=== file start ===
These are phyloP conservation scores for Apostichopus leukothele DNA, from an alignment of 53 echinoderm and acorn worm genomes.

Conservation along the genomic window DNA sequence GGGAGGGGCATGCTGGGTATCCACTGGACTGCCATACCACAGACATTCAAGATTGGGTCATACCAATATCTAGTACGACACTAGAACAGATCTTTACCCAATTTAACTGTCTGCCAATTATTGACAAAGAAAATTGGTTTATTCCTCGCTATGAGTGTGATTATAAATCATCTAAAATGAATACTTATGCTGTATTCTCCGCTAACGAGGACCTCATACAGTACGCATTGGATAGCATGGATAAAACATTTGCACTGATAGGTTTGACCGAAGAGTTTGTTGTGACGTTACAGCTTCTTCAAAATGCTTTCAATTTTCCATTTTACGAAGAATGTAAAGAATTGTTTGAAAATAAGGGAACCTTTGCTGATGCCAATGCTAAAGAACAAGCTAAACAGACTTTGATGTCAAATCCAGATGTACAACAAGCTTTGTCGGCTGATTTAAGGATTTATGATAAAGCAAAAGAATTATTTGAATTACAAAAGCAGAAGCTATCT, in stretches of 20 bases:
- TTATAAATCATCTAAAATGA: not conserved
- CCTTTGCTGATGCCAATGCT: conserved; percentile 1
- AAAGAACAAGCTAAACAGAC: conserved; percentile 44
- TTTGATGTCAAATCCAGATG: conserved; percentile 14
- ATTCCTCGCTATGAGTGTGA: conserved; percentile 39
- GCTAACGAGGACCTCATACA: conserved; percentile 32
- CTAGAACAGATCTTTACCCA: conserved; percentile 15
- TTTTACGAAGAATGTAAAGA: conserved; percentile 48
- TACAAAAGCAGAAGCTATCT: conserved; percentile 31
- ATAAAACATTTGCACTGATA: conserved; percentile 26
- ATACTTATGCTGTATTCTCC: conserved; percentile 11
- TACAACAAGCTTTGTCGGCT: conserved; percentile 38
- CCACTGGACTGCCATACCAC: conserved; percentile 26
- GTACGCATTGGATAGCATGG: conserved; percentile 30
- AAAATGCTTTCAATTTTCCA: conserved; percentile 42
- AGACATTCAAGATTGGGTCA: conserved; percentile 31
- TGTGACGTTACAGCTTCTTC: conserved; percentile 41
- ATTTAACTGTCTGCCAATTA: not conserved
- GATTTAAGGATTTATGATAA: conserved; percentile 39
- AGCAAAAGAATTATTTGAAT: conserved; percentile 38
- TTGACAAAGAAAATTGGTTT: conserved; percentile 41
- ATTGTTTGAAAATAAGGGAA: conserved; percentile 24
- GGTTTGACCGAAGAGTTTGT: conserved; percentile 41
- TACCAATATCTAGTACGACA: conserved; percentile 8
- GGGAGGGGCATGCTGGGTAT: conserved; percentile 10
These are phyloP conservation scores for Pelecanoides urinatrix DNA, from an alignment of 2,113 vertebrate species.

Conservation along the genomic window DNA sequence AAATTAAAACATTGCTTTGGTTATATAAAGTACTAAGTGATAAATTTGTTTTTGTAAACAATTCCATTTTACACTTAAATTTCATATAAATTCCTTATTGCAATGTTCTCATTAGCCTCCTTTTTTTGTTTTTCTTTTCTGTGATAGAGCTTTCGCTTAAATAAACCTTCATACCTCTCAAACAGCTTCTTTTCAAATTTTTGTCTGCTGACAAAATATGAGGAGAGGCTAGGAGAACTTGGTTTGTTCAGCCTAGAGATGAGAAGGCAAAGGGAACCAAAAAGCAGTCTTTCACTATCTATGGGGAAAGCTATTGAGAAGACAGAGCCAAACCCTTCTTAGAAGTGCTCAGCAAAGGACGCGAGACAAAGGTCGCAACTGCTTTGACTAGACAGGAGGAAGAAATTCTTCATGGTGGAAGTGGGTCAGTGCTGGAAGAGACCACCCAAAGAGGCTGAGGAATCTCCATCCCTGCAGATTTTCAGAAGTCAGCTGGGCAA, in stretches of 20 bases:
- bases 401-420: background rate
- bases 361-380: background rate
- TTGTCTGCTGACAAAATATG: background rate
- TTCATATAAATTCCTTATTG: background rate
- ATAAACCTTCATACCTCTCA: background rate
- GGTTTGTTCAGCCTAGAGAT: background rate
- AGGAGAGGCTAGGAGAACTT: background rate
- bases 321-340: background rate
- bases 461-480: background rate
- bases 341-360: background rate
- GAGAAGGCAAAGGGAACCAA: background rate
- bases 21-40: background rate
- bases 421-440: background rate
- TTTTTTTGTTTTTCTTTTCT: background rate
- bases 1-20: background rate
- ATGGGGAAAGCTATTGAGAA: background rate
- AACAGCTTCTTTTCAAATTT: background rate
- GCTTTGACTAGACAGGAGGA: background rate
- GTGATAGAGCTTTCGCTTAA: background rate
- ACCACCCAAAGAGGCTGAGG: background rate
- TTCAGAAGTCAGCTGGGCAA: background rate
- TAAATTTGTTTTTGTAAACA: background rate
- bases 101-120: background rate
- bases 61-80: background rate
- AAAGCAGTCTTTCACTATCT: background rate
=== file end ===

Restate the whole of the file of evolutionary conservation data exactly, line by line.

These are phyloP conservation scores for Apostichopus leukothele DNA, from an alignment of 53 echinoderm and acorn worm genomes.

Conservation along the genomic window DNA sequence GGGAGGGGCATGCTGGGTATCCACTGGACTGCCATACCACAGACATTCAAGATTGGGTCATACCAATATCTAGTACGACACTAGAACAGATCTTTACCCAATTTAACTGTCTGCCAATTATTGACAAAGAAAATTGGTTTATTCCTCGCTATGAGTGTGATTATAAATCATCTAAAATGAATACTTATGCTGTATTCTCCGCTAACGAGGACCTCATACAGTACGCATTGGATAGCATGGATAAAACATTTGCACTGATAGGTTTGACCGAAGAGTTTGTTGTGACGTTACAGCTTCTTCAAAATGCTTTCAATTTTCCATTTTACGAAGAATGTAAAGAATTGTTTGAAAATAAGGGAACCTTTGCTGATGCCAATGCTAAAGAACAAGCTAAACAGACTTTGATGTCAAATCCAGATGTACAACAAGCTTTGTCGGCTGATTTAAGGATTTATGATAAAGCAAAAGAATTATTTGAATTACAAAAGCAGAAGCTATCT, in stretches of 20 bases:
- TTATAAATCATCTAAAATGA: not conserved
- CCTTTGCTGATGCCAATGCT: conserved; percentile 1
- AAAGAACAAGCTAAACAGAC: conserved; percentile 44
- TTTGATGTCAAATCCAGATG: conserved; percentile 14
- ATTCCTCGCTATGAGTGTGA: conserved; percentile 39
- GCTAACGAGGACCTCATACA: conserved; percentile 32
- CTAGAACAGATCTTTACCCA: conserved; percentile 15
- TTTTACGAAGAATGTAAAGA: conserved; percentile 48
- TACAAAAGCAGAAGCTATCT: conserved; percentile 31
- ATAAAACATTTGCACTGATA: conserved; percentile 26
- ATACTTATGCTGTATTCTCC: conserved; percentile 11
- TACAACAAGCTTTGTCGGCT: conserved; percentile 38
- CCACTGGACTGCCATACCAC: conserved; percentile 26
- GTACGCATTGGATAGCATGG: conserved; percentile 30
- AAAATGCTTTCAATTTTCCA: conserved; percentile 42
- AGACATTCAAGATTGGGTCA: conserved; percentile 31
- TGTGACGTTACAGCTTCTTC: conserved; percentile 41
- ATTTAACTGTCTGCCAATTA: not conserved
- GATTTAAGGATTTATGATAA: conserved; percentile 39
- AGCAAAAGAATTATTTGAAT: conserved; percentile 38
- TTGACAAAGAAAATTGGTTT: conserved; percentile 41
- ATTGTTTGAAAATAAGGGAA: conserved; percentile 24
- GGTTTGACCGAAGAGTTTGT: conserved; percentile 41
- TACCAATATCTAGTACGACA: conserved; percentile 8
- GGGAGGGGCATGCTGGGTAT: conserved; percentile 10
These are phyloP conservation scores for Pelecanoides urinatrix DNA, from an alignment of 2,113 vertebrate species.

Conservation along the genomic window DNA sequence AAATTAAAACATTGCTTTGGTTATATAAAGTACTAAGTGATAAATTTGTTTTTGTAAACAATTCCATTTTACACTTAAATTTCATATAAATTCCTTATTGCAATGTTCTCATTAGCCTCCTTTTTTTGTTTTTCTTTTCTGTGATAGAGCTTTCGCTTAAATAAACCTTCATACCTCTCAAACAGCTTCTTTTCAAATTTTTGTCTGCTGACAAAATATGAGGAGAGGCTAGGAGAACTTGGTTTGTTCAGCCTAGAGATGAGAAGGCAAAGGGAACCAAAAAGCAGTCTTTCACTATCTATGGGGAAAGCTATTGAGAAGACAGAGCCAAACCCTTCTTAGAAGTGCTCAGCAAAGGACGCGAGACAAAGGTCGCAACTGCTTTGACTAGACAGGAGGAAGAAATTCTTCATGGTGGAAGTGGGTCAGTGCTGGAAGAGACCACCCAAAGAGGCTGAGGAATCTCCATCCCTGCAGATTTTCAGAAGTCAGCTGGGCAA, in stretches of 20 bases:
- bases 401-420: background rate
- bases 361-380: background rate
- TTGTCTGCTGACAAAATATG: background rate
- TTCATATAAATTCCTTATTG: background rate
- ATAAACCTTCATACCTCTCA: background rate
- GGTTTGTTCAGCCTAGAGAT: background rate
- AGGAGAGGCTAGGAGAACTT: background rate
- bases 321-340: background rate
- bases 461-480: background rate
- bases 341-360: background rate
- GAGAAGGCAAAGGGAACCAA: background rate
- bases 21-40: background rate
- bases 421-440: background rate
- TTTTTTTGTTTTTCTTTTCT: background rate
- bases 1-20: background rate
- ATGGGGAAAGCTATTGAGAA: background rate
- AACAGCTTCTTTTCAAATTT: background rate
- GCTTTGACTAGACAGGAGGA: background rate
- GTGATAGAGCTTTCGCTTAA: background rate
- ACCACCCAAAGAGGCTGAGG: background rate
- TTCAGAAGTCAGCTGGGCAA: background rate
- TAAATTTGTTTTTGTAAACA: background rate
- bases 101-120: background rate
- bases 61-80: background rate
- AAAGCAGTCTTTCACTATCT: background rate